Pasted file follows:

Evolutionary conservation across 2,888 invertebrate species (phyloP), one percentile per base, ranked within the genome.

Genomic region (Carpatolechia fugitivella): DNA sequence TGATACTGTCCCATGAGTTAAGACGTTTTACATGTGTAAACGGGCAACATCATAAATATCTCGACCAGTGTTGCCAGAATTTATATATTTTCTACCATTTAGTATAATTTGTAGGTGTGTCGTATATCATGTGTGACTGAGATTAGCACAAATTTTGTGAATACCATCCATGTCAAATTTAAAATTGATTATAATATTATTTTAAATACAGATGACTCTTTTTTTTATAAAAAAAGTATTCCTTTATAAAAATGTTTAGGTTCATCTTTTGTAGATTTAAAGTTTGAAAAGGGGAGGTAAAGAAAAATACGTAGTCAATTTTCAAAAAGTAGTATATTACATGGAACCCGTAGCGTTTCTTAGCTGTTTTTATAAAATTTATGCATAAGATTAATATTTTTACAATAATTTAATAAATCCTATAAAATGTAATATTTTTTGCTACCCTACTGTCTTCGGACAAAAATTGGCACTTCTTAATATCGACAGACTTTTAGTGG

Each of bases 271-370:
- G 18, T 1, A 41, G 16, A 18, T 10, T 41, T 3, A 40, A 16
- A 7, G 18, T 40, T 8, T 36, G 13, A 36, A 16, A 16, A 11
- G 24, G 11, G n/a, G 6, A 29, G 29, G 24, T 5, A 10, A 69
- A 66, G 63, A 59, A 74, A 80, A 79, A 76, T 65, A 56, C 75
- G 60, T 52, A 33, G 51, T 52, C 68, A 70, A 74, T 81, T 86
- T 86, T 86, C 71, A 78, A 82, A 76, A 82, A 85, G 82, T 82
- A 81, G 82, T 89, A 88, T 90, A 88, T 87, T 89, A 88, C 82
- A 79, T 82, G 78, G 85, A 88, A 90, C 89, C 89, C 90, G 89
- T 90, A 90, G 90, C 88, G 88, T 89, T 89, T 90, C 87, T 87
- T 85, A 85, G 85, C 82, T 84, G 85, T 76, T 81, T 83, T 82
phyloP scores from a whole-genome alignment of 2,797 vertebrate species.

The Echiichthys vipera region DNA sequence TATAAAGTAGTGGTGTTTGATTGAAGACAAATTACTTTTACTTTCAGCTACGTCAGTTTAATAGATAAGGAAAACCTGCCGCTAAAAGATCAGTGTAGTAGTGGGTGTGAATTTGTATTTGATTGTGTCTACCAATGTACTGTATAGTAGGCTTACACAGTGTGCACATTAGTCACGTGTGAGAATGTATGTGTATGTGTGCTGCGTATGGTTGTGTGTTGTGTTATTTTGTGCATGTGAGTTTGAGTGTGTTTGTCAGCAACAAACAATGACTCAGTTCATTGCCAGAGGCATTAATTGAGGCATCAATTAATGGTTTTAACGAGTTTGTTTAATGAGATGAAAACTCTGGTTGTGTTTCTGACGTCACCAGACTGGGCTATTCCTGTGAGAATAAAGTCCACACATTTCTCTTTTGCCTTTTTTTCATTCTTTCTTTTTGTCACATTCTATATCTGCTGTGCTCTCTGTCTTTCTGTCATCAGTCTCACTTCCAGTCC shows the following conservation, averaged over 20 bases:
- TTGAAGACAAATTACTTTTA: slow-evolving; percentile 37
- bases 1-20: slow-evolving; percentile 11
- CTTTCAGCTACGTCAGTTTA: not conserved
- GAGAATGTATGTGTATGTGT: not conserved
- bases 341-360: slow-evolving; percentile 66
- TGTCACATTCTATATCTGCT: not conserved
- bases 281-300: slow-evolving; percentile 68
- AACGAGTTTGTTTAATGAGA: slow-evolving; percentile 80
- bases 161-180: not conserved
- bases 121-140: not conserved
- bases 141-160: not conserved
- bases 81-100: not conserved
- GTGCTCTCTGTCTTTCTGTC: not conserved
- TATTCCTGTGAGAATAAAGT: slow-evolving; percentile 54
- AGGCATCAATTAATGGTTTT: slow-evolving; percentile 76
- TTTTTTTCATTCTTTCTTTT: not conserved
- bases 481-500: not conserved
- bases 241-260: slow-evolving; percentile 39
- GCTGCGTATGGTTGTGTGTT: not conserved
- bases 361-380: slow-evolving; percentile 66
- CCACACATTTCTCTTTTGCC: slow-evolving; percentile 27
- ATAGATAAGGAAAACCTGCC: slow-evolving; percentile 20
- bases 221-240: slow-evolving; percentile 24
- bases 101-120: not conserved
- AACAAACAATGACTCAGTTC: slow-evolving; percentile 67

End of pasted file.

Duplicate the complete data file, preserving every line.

Evolutionary conservation across 2,888 invertebrate species (phyloP), one percentile per base, ranked within the genome.

Genomic region (Carpatolechia fugitivella): DNA sequence TGATACTGTCCCATGAGTTAAGACGTTTTACATGTGTAAACGGGCAACATCATAAATATCTCGACCAGTGTTGCCAGAATTTATATATTTTCTACCATTTAGTATAATTTGTAGGTGTGTCGTATATCATGTGTGACTGAGATTAGCACAAATTTTGTGAATACCATCCATGTCAAATTTAAAATTGATTATAATATTATTTTAAATACAGATGACTCTTTTTTTTATAAAAAAAGTATTCCTTTATAAAAATGTTTAGGTTCATCTTTTGTAGATTTAAAGTTTGAAAAGGGGAGGTAAAGAAAAATACGTAGTCAATTTTCAAAAAGTAGTATATTACATGGAACCCGTAGCGTTTCTTAGCTGTTTTTATAAAATTTATGCATAAGATTAATATTTTTACAATAATTTAATAAATCCTATAAAATGTAATATTTTTTGCTACCCTACTGTCTTCGGACAAAAATTGGCACTTCTTAATATCGACAGACTTTTAGTGG

Each of bases 271-370:
- G 18, T 1, A 41, G 16, A 18, T 10, T 41, T 3, A 40, A 16
- A 7, G 18, T 40, T 8, T 36, G 13, A 36, A 16, A 16, A 11
- G 24, G 11, G n/a, G 6, A 29, G 29, G 24, T 5, A 10, A 69
- A 66, G 63, A 59, A 74, A 80, A 79, A 76, T 65, A 56, C 75
- G 60, T 52, A 33, G 51, T 52, C 68, A 70, A 74, T 81, T 86
- T 86, T 86, C 71, A 78, A 82, A 76, A 82, A 85, G 82, T 82
- A 81, G 82, T 89, A 88, T 90, A 88, T 87, T 89, A 88, C 82
- A 79, T 82, G 78, G 85, A 88, A 90, C 89, C 89, C 90, G 89
- T 90, A 90, G 90, C 88, G 88, T 89, T 89, T 90, C 87, T 87
- T 85, A 85, G 85, C 82, T 84, G 85, T 76, T 81, T 83, T 82
phyloP scores from a whole-genome alignment of 2,797 vertebrate species.

The Echiichthys vipera region DNA sequence TATAAAGTAGTGGTGTTTGATTGAAGACAAATTACTTTTACTTTCAGCTACGTCAGTTTAATAGATAAGGAAAACCTGCCGCTAAAAGATCAGTGTAGTAGTGGGTGTGAATTTGTATTTGATTGTGTCTACCAATGTACTGTATAGTAGGCTTACACAGTGTGCACATTAGTCACGTGTGAGAATGTATGTGTATGTGTGCTGCGTATGGTTGTGTGTTGTGTTATTTTGTGCATGTGAGTTTGAGTGTGTTTGTCAGCAACAAACAATGACTCAGTTCATTGCCAGAGGCATTAATTGAGGCATCAATTAATGGTTTTAACGAGTTTGTTTAATGAGATGAAAACTCTGGTTGTGTTTCTGACGTCACCAGACTGGGCTATTCCTGTGAGAATAAAGTCCACACATTTCTCTTTTGCCTTTTTTTCATTCTTTCTTTTTGTCACATTCTATATCTGCTGTGCTCTCTGTCTTTCTGTCATCAGTCTCACTTCCAGTCC shows the following conservation, averaged over 20 bases:
- TTGAAGACAAATTACTTTTA: slow-evolving; percentile 37
- bases 1-20: slow-evolving; percentile 11
- CTTTCAGCTACGTCAGTTTA: not conserved
- GAGAATGTATGTGTATGTGT: not conserved
- bases 341-360: slow-evolving; percentile 66
- TGTCACATTCTATATCTGCT: not conserved
- bases 281-300: slow-evolving; percentile 68
- AACGAGTTTGTTTAATGAGA: slow-evolving; percentile 80
- bases 161-180: not conserved
- bases 121-140: not conserved
- bases 141-160: not conserved
- bases 81-100: not conserved
- GTGCTCTCTGTCTTTCTGTC: not conserved
- TATTCCTGTGAGAATAAAGT: slow-evolving; percentile 54
- AGGCATCAATTAATGGTTTT: slow-evolving; percentile 76
- TTTTTTTCATTCTTTCTTTT: not conserved
- bases 481-500: not conserved
- bases 241-260: slow-evolving; percentile 39
- GCTGCGTATGGTTGTGTGTT: not conserved
- bases 361-380: slow-evolving; percentile 66
- CCACACATTTCTCTTTTGCC: slow-evolving; percentile 27
- ATAGATAAGGAAAACCTGCC: slow-evolving; percentile 20
- bases 221-240: slow-evolving; percentile 24
- bases 101-120: not conserved
- AACAAACAATGACTCAGTTC: slow-evolving; percentile 67